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TRACE Teams Went Knockin' To Test Random Eugene Neighborhoods For Viral Infection

Oregon State University

Over the weekend, hundreds of randomly selected Eugene households were approached to participate in a community COVID-19 testing effort. The TRACE project is expected to provide an estimate of the viral infection rate within city limits.

Credit Sean Nealon
TRACE Co-director Jeff Bethel (with megaphone) gives OSU and UO students a few last minute instructions before they hit the pavement to sample test 30 neighborhoods in Eugene for SARS-CoV-2 infections.

Donning masks with their school insignias, students from Oregon State University and University of Oregon joined health professional team leaders to knock on doors and invite residents to “self-collect” a nasal swab sample for testing.

“We had people who were enthusiastically, ‘Yes! Let’s do this right away!’ and others you know, who declined to participate.”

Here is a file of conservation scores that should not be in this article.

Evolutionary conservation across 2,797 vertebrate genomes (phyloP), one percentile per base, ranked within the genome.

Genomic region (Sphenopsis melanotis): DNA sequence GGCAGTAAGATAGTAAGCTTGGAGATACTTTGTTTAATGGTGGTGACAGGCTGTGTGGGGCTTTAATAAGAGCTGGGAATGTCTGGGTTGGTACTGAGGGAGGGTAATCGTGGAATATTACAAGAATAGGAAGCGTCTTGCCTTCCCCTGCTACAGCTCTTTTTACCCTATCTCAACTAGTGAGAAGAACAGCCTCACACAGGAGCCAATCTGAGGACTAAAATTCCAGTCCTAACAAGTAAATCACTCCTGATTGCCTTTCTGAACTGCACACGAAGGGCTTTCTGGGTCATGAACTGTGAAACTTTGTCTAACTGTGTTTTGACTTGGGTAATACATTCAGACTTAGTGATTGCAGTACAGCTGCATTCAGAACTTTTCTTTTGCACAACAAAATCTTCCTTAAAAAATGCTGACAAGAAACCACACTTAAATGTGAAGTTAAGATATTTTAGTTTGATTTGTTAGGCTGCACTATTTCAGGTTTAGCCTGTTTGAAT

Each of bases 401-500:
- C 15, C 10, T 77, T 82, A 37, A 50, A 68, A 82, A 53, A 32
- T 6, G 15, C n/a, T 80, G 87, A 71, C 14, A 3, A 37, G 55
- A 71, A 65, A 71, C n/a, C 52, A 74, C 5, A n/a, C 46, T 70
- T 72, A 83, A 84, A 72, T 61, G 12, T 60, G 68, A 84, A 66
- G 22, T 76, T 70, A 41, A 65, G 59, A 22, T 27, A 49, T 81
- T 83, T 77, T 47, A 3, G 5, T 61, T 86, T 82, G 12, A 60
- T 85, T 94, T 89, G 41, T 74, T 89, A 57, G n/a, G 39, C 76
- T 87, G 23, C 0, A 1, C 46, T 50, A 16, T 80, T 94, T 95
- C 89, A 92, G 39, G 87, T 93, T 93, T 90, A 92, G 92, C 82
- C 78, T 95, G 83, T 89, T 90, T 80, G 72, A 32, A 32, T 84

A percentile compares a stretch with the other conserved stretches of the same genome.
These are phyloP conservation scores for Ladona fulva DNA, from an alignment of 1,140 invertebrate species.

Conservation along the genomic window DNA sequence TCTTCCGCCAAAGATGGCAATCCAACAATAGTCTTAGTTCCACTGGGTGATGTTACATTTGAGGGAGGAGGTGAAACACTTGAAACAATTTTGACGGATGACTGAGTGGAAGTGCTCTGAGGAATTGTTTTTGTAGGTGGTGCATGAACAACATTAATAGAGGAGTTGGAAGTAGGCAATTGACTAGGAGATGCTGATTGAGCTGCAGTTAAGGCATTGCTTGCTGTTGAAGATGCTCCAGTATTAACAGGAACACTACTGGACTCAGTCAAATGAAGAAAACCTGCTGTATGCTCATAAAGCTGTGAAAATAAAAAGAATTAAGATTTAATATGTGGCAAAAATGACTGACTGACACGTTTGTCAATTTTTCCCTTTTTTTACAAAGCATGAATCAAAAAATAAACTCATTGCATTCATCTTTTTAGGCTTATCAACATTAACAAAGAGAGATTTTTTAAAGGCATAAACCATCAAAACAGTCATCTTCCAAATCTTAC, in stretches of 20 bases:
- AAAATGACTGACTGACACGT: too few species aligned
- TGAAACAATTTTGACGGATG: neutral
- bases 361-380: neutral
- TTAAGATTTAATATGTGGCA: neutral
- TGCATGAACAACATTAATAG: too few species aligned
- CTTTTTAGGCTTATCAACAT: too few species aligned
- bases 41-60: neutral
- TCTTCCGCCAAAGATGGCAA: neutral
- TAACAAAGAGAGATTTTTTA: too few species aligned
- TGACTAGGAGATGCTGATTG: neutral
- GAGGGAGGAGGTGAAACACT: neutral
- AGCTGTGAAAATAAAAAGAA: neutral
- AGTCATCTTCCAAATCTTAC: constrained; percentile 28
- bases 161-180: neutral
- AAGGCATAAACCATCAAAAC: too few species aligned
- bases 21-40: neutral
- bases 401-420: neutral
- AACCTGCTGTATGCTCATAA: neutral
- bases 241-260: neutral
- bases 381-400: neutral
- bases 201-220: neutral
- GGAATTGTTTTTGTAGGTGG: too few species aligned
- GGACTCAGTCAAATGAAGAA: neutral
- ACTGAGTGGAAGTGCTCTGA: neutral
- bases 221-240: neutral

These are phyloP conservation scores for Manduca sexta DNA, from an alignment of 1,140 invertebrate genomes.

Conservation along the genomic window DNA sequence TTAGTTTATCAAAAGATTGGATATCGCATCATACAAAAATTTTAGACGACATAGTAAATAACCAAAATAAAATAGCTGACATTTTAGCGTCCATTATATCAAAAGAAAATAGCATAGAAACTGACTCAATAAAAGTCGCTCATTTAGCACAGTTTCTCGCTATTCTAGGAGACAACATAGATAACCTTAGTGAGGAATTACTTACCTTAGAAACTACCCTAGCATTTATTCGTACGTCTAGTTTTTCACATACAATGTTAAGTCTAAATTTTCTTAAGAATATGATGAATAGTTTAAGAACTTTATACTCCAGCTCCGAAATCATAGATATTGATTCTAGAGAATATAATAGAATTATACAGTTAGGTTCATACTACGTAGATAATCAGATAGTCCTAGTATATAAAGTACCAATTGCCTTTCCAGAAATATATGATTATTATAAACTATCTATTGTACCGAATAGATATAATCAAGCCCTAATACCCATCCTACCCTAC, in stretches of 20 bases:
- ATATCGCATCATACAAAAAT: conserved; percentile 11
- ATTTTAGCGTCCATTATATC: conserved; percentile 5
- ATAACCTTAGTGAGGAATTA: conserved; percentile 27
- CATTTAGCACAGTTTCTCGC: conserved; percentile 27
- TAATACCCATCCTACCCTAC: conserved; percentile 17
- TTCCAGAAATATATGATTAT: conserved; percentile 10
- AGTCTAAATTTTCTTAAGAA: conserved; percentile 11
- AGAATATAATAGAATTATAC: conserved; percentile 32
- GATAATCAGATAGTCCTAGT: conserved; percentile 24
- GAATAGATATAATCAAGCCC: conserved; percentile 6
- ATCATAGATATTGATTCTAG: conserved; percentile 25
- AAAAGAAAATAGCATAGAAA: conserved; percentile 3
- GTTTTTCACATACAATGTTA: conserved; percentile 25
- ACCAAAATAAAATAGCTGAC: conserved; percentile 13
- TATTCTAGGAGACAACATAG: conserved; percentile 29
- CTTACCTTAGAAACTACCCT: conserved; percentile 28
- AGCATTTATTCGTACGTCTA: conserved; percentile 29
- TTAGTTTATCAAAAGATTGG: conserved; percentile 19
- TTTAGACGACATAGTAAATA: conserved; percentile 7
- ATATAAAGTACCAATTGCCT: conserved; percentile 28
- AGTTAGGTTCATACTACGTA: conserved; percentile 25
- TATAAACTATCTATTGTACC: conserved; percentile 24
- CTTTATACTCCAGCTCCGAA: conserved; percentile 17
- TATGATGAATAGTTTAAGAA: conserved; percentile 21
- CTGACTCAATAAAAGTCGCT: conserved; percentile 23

Jeff Bethel is an associate professor at OSU and co-director of the TRACE Community project. He said some of the students are working on degrees in Public Health.

“Many of them just want to give back,” said Bethel. “They want to contribute. They see an opportunity to help their community. They’ve taken this seriously.”

Bethel said Eugene’s test sample results and TRACE response-rate data should come out early next week.

Tiffany joined the KLCC News team in 2007. She studied journalism at the University of Missouri-Columbia and worked in a variety of media including television, technical writing, photography and daily print news before moving to the Pacific Northwest.
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